In SQL, to be a data type it must allow NULLs. What is the fundamental nature of a BIT? It is one or zero; there is no NULL concept here! This was a problem for SQL Server, when they made their BIT data type into a numeric that could be NULL-able. The change scrambled a lot of data when it was ported from one release to the next. Bits are low-level, hardware dependent concepts. Are you high end or low end hardware? Do you have 4, 8, 16, 32 or 64 bit machine words? You have use proprietary operators. This defeats the idea of machine independence. Finally, bit flags are used to destroy First Normal Form (1NF) and thus destroy data integrity. As an example, recently in as newsgroup someone wanted to use a 4-bit column to store all the possible colors for a product (red, green, blue, yellow) and get them out with a bit mask (his hardware has a nibble!). But how do you add purple? How do you set up a constraint that no item can be mad with both red and green options? In RDBMS, we discover the state of our data with predicates and not by setting flags at the hardware level.

I have your puzzles book and noticed that you have a paragraph on Sudoku and one on Bin Packing in the last chapter of this book. You have procedural solutions and SQL solutions for most of the material in the chapter; is the SQL solution faster?
There is a funny story on the Sudoku problem. Richard Romley is a retired DBA from Smith-Barney and he decided to play with Sudoku for recreation. He used SQL Server on his home machine and coded a solver in one SELECT statement. The procedure takes 81 parameters (the starting grid) and does an 81-way self-join. It produces ALL the valid answers -- bet you did not know that many published puzzles have multiple solutions! The code is straight forward and depends on the optimizer to handle the search condition logic. Even longer problems with tens of answers run in well under one second. The procedural solvers vary, but I have seen some that stop when they get to the first valid grid. If there is only one solution, they are very fast. But is the right answer actually the *set* of valid grids? Since I am an SQL person, I think so. The procedural solvers can get hung up by backtracking to the starting position when there are a few hundred answers and become very slow. I also strongly recommend getting the Japanese or Chinese editions if you read either language. My two translators cleaned up some old code and added new solutions as we went along.

Should having good naming conventions such as 11179-5 be included in database courses?
Drop them in as soon as you start. If you grow up with good conventions, you will start doing it without thinking about it. When I teach RDBMS, I start with scales and measurement theory so that my students know what data is all about -- whether it is in a database or not.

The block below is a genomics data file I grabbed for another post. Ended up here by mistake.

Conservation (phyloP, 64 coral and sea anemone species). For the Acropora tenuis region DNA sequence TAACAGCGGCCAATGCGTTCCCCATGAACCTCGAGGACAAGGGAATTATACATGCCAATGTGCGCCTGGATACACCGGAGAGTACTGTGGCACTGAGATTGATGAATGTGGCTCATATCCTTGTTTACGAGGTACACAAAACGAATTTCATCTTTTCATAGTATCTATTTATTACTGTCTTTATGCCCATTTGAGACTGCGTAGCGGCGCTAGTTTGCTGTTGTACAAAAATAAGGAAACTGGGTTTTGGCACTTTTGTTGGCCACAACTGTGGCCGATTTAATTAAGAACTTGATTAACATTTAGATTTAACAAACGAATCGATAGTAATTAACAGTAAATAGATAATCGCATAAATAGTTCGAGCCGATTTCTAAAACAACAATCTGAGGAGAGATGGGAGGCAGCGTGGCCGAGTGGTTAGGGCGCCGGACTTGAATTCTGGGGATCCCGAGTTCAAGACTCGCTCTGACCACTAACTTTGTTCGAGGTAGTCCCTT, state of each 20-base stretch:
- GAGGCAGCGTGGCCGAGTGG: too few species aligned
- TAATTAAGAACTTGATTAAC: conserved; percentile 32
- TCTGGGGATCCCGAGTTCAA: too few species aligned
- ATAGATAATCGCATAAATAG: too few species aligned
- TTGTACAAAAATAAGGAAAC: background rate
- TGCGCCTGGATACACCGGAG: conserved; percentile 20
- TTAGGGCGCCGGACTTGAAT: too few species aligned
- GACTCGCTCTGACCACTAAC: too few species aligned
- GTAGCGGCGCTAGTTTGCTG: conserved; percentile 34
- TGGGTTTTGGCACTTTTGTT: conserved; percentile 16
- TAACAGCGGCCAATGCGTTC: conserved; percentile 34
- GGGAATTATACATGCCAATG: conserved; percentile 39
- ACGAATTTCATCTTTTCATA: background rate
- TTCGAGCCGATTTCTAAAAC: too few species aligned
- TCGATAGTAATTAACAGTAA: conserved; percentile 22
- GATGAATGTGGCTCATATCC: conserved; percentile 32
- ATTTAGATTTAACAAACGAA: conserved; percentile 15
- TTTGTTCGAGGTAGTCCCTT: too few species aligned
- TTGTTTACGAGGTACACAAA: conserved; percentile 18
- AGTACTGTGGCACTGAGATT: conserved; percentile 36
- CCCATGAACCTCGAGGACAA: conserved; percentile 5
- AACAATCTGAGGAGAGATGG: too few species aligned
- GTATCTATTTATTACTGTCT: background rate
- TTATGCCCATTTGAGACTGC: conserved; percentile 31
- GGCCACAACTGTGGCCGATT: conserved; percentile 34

When can we expect your new book to show up in bookstores?
It was supposed to be out in 2008 February, but we lucked up and it will be out in 2008 January. Production was faster than planned. I guess after seven books, and working with the same people, we have it down pretty well!

A bunch of questions not related to the book

Why do you write technical books?
I have no talent for fiction. I cannot get a plot or characters onto paper to save my life and my dialogues are awful chains of "he said-she said" stiff sentences. My grandfather wrote children's poems in Slovak, and I have even less talent for poetry. I have a number of friends who write detective novels, Science Fiction and Fantasy. They don't consider me a real author because I don't do fiction. I think about trying my hand at YA (Young Adult) books -- Danica McKellar (Winnie from the WONDER YEARS television show) just did a math book for girls, so maybe I could do "A Child's Garden of Normal Forms" or a juvenile detective series called "The Hardware Boys", then go on to a television show called "Query Eye for the Database Guy" or something.

Which of your books was the hardest to write and why?
First edition of SQL FOR SMARTIES! It was my first book and I thought that having written a few hundred magazine columns would make it easy. I was dead wrong -- completely different skill set. I was a year late in delivering the manuscript. After that, I had a system in place. 

What is coming down the line? Any new books or updates to current ones?
I am trying to do at least one book per year -- more if I am unemployed and need the advances. My current thoughts are a book on the use of Standards in a database, and one on programming tricks with OLAP functions, CTEs, and other new features in the SQL-2003 Standards. My Morgan-Kaufmann books tend to follow a five year cycle, just like the ANSI/ISO Standards. I also get asked by vendors to do product specific books. I might self-publish something completely off-topic. I have a book on domino games based on my postings and I teach Texas-42 on Royal Carri bean Cruises -- it is a domino game only played in Texas. I also have a book on Pai Gow (a gambling game played with Chinese dominoes) which might sell 10 copies. I will also be doing some video classes, but I don't have details yet.

Which of all the SQL books that you wrote is your favorite?
DATA & DATABASES, which never got the sales of the others. It is more philosophical and concerned with the nature of data instead of programming.

What SQL Server books are on your bookshelf?
Anything I can get by Henderson, Machanic, Moreau, Ben Gan and Delaney. The SQL Server experts are pretty well-known and they publish. This is not true for other products, especially the open-source RDBMS products.

Why do you participate in newsgroups and do you think it is a good idea for beginners to ask questions in newsgroups?